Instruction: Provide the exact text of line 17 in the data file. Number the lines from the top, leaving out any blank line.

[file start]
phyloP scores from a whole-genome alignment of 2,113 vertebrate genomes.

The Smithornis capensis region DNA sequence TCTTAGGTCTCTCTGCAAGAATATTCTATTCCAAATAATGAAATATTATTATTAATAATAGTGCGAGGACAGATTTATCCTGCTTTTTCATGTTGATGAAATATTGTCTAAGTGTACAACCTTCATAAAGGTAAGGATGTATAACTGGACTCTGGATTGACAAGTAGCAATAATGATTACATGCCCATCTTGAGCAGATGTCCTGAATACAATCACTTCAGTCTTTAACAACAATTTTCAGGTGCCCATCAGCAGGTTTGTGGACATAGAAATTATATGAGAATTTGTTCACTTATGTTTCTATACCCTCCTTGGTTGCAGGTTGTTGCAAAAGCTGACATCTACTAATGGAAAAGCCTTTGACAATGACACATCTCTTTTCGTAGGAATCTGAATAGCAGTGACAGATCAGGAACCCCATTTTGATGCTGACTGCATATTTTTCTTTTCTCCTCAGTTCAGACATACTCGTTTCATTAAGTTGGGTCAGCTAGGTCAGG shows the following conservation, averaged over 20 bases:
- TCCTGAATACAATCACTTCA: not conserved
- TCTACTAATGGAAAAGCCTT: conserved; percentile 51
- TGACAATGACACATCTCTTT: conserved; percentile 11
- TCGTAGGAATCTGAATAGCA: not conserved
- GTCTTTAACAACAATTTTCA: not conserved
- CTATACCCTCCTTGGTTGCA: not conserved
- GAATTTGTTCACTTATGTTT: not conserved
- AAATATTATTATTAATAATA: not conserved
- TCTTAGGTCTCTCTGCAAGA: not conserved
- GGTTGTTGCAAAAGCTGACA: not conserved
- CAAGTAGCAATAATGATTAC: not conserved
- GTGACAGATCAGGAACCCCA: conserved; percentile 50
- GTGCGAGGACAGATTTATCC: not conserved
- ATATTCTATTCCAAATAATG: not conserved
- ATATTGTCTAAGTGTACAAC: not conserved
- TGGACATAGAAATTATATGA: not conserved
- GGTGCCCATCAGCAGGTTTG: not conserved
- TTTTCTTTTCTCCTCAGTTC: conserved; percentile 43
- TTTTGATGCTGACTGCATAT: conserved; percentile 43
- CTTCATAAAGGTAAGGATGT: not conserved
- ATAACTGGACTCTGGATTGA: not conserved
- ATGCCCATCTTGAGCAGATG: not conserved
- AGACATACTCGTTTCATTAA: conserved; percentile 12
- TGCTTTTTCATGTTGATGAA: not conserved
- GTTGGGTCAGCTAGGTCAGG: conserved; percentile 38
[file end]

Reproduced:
- ATATTGTCTAAGTGTACAAC: not conserved